My particular brand of TPRS/CI has long been focusing on structures that include verbs, especially the “sweet 16,” or highest-frequency verbs. I want to have those strong in the kids’ minds.
But this year, I’m morphing again. It has a lot to do with having mostly upper-level kids. For these first seven weeks, I had been concentrating not on structures and the tenses that they are in, but one kind of structure, infinitive verbs. That means that we’re always focusing on just a few HF structures; loves/loved to (to X), wants/wanted (to X), must/had to/will have to (X), will (be Xing), didn’t want (to X), etc. But now I’ve changed over to working on a slightly different kind of structure: “that which.” In Russian, it comes in a second clause and requires the same case ending as the noun that it is replacing. It’s a more complex clause, the kind that we expect kids to use as they start demonstrating higher levels of acquisition.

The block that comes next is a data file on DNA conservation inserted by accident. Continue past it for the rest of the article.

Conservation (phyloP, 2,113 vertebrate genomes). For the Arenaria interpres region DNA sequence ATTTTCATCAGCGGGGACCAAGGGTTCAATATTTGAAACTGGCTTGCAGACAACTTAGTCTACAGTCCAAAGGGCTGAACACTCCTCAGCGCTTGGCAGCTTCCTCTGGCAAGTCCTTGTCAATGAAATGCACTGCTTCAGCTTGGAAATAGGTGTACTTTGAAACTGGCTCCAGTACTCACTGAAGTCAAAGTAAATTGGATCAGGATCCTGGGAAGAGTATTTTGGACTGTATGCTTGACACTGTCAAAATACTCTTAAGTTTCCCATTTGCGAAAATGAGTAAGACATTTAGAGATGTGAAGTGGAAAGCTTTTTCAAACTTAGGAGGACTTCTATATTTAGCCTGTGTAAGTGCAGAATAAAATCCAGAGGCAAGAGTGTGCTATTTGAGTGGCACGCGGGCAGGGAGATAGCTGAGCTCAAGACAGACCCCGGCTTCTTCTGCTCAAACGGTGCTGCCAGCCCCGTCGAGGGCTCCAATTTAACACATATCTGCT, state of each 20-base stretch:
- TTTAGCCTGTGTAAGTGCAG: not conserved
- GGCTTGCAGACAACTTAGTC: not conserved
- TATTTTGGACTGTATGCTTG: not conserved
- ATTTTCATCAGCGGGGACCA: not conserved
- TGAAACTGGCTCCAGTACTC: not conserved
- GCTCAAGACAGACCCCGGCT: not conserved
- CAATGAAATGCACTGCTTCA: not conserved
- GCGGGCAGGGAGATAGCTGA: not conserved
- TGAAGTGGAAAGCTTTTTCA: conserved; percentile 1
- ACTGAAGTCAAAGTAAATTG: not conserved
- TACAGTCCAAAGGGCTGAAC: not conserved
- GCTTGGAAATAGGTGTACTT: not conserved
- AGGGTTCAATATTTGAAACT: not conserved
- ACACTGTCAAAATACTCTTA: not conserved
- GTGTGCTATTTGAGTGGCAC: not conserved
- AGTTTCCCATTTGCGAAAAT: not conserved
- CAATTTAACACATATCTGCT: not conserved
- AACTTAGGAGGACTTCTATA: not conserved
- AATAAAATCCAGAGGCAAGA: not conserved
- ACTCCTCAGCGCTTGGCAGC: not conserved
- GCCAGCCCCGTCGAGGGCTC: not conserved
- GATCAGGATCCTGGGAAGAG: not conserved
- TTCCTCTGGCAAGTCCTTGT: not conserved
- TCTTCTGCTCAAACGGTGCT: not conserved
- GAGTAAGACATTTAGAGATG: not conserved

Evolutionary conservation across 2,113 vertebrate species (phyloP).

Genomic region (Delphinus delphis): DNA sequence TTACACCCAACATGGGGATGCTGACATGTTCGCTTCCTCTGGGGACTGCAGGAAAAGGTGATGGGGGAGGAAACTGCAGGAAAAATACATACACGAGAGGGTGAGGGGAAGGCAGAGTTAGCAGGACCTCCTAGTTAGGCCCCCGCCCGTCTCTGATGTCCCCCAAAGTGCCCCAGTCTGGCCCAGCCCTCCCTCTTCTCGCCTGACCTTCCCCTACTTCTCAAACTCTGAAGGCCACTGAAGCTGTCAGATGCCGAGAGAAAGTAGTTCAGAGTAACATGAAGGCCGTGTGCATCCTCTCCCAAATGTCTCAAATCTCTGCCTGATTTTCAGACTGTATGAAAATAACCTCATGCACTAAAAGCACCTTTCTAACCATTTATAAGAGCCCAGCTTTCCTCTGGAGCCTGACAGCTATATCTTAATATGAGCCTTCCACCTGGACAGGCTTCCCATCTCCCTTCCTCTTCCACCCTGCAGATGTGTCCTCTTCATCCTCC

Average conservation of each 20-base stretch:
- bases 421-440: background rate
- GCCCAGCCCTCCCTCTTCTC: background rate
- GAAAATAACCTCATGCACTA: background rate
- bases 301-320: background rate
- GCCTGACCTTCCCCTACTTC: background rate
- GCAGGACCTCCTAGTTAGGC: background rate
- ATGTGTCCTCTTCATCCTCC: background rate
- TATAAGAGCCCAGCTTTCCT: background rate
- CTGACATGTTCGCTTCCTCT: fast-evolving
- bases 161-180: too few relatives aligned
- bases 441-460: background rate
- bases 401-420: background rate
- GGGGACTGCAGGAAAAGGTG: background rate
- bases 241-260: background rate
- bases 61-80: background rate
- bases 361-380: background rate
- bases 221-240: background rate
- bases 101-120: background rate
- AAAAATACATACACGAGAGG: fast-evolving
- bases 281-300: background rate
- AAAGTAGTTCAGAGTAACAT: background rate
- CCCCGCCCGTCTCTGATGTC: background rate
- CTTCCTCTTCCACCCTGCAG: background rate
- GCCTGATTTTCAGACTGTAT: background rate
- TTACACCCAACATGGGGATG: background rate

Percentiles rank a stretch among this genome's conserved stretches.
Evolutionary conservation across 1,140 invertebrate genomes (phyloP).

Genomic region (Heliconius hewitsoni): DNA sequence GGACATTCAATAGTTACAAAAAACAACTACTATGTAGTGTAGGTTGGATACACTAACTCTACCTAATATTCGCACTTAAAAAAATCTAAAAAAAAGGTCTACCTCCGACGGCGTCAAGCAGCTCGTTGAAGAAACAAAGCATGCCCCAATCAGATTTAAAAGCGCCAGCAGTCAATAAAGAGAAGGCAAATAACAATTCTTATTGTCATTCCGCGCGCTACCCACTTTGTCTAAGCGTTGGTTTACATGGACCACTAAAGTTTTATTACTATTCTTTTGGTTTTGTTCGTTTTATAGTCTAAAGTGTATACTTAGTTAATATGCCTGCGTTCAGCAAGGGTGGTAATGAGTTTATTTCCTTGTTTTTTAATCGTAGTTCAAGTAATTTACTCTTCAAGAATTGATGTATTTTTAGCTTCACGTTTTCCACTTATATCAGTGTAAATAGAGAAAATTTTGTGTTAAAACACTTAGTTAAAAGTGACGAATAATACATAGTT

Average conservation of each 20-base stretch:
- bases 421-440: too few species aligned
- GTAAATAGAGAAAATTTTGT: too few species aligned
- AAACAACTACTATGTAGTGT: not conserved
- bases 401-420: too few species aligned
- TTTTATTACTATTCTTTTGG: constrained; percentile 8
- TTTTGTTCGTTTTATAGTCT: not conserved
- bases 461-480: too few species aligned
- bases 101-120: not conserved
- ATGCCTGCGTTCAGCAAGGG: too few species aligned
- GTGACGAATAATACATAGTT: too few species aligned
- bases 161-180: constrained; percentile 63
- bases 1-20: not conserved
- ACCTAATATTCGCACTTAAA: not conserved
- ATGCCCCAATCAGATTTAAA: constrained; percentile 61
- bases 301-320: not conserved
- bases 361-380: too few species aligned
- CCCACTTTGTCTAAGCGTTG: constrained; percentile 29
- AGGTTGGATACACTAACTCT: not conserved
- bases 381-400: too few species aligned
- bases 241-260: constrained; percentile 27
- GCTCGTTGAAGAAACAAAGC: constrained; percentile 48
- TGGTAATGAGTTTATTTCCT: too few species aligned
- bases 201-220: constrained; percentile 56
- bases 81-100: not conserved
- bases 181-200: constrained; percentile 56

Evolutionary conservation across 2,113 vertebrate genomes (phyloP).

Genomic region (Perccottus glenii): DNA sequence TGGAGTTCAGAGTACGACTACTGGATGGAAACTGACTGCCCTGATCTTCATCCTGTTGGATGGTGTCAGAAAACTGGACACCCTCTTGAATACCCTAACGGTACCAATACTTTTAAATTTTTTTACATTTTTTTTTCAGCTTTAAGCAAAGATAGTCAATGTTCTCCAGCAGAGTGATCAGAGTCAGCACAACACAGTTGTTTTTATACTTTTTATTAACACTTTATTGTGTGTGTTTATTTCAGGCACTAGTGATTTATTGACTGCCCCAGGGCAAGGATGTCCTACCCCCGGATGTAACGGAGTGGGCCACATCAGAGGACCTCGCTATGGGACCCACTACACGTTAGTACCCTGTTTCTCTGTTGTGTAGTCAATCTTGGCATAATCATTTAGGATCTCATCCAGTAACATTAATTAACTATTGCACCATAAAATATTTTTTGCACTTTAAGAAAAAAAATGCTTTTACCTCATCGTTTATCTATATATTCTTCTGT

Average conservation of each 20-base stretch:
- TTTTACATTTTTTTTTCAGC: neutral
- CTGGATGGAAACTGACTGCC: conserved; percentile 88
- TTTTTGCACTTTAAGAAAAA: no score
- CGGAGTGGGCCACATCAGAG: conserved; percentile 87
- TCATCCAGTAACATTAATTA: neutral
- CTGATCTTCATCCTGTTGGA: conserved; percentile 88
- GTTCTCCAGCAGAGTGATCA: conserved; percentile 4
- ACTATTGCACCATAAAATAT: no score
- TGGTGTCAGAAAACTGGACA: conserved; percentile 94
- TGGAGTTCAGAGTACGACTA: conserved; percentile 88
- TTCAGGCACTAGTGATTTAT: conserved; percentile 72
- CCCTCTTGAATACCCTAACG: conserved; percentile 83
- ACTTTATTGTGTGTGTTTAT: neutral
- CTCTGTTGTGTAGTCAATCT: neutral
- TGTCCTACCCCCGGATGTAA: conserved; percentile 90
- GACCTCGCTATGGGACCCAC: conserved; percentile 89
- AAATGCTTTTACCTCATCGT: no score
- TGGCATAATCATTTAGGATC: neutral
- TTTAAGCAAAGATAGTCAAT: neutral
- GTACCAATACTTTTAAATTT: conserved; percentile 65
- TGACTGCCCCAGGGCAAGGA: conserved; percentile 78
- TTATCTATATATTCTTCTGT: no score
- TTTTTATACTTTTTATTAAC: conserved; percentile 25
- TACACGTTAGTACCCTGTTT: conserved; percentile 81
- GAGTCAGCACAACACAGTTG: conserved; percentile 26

This feels really different from what I’d been doing. It feels more like I finally understand how to do Susie Gross’ contrastive grammar. I’m making sure that the kids know all the vocabulary around the structure, and am calling their attention to the reasons that “that which” changes in the cases (it can have officially 24 different adjectival case endings, depending on how it is used in the sentence). There’s no way I expect they’ll nail these down anytime soon, but I’m excited to see whether they start trying.